I took some time to think about this a little bit more, so this response may go a bit off topic.
Mayhew-Love to see their pry bars, chisels and punches featured. But that is really because of the local connection for me. More useful would probably be a little write up on chisels and punches themselves. As in basics on metal working. It’s something that I really know nothing about, so a review telling me that the tool is good or bad isn’t too terribly useful. A featured article on how to get started in metal working may be way more useful.
Wilde-I think that you are right, focusing on the new Tekton-branded Wilde tools may be wise. Tekton in general is making an effort to source USA made tools (including their new screwdrivers that look fairly nice). That might be a better use of your time. But with either of these, you may be headed into too obscure of topics to be appealing to a large group of people.
New idea-Love to see the holiday gift guide updated. I have used it in the past to add items to my amazon wishlist that people draw from for Christmas presents. But the list is two years old and I have acquired most of the tools that I like on it. The guide was great originally because it listed some tools that I had never even heard of (including the Gearwrench Gimbal Ratchets and Knipex Pliers Wrench). Adding new, clever tools may be appealing.
Many of us tool addicts wind up getting whatever the new gimmick tool is from Home Depot or Sears every Christmas. I’m sure that many people google “tool gift ideas” around the holidays. Having a list of more obscure tools may get you some traffic.
Off brand tool review request — I keep seeing this gadget and I’m interested in knowing if it is worthwhile as a travel tool for emergencies,.
I’m not a big HF fan, but that does look strangely appealing, at least as a bottom-of-the-glovebox tool.
Yeah, about those…
They work best as nutdrivers rather than a true socket and ratchet set. They are pretty nice and they hold up well.
Rennsteig screw extractors
Thanks, those definitely look fun to test. There’s little chance I can get around to it before the end of the year, though, but I’ll add them to my list.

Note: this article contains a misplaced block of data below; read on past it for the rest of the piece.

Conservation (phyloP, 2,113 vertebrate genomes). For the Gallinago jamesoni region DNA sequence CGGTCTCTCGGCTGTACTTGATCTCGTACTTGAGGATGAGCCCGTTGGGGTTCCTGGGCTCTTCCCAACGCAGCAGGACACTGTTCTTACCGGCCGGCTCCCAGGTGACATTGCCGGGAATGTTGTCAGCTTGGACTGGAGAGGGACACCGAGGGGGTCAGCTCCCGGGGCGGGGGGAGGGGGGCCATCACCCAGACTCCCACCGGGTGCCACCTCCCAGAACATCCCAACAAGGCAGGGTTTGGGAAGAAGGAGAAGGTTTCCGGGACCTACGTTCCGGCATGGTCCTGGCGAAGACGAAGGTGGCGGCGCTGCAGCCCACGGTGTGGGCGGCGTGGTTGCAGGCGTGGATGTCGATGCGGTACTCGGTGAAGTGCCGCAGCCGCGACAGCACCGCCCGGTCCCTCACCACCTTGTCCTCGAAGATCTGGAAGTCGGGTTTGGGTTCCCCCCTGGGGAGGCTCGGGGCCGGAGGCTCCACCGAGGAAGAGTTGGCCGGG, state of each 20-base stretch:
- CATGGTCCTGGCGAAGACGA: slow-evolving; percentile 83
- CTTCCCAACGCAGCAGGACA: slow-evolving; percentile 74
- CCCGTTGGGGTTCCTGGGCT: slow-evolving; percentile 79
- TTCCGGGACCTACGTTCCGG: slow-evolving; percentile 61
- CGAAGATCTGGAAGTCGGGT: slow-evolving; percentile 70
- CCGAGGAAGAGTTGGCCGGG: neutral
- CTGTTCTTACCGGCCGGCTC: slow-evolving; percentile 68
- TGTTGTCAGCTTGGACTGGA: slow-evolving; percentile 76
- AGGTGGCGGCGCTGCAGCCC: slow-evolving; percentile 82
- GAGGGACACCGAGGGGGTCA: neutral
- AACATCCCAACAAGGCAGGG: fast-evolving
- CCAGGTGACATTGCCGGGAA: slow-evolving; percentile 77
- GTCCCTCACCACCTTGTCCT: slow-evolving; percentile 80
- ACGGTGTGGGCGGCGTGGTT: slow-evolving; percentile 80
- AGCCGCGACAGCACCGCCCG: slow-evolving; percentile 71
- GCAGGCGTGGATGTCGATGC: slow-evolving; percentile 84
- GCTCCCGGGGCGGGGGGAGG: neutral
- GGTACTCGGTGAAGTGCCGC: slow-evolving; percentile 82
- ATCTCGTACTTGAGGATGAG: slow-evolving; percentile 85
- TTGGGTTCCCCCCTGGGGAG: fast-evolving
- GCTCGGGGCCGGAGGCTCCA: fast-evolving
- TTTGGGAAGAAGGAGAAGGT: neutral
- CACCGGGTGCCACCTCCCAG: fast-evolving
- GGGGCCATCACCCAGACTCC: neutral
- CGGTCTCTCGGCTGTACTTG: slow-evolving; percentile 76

Felo torque screw driver sets:
I’d like to know why some makita cordless tools Are the “old” teal green and some are more blue.
Seriously. If I’m going all in on a new platform, I want my new gear to to be on point, at least until that new tool sheen gets covered in dirt.
I’d like to see an article regarding warranties and general PR, what companies really stand behind their products and go the extra mile to ensure their customers are taken care of and satisfied should a tool fail in some way. I know the word “warranty” seems to have a different definition from company to company, where as I’ve heard and read tons of gripes and complaints regarding Ridgid’s warranties, especially the “lifetime” warranty. I’ve heard more than a few people say they’ll never buy another Ridgid brand power tool after dealing with their customer service, or complete lack thereof. At the other end of the spectrum I have personal experience with how fantastic Sears is(or was, it’s been a few years) and the Craftsman line of hand tools. I’ve had a few ratchets and other Craftsman hand tools fail me in the past and upon returning to my local Sears they didn’t so much as even ask how it failed or broke, they literally just told me to go grab a new one and they’d swap it out for me. I’ve heard several people talk about how much of a nightmare it is to get something warrantied from the tool truck brands, especially Snap-On and Matco. Just an idea, thanks for doing the awesome job and writing great articles Stuart, keep it up ?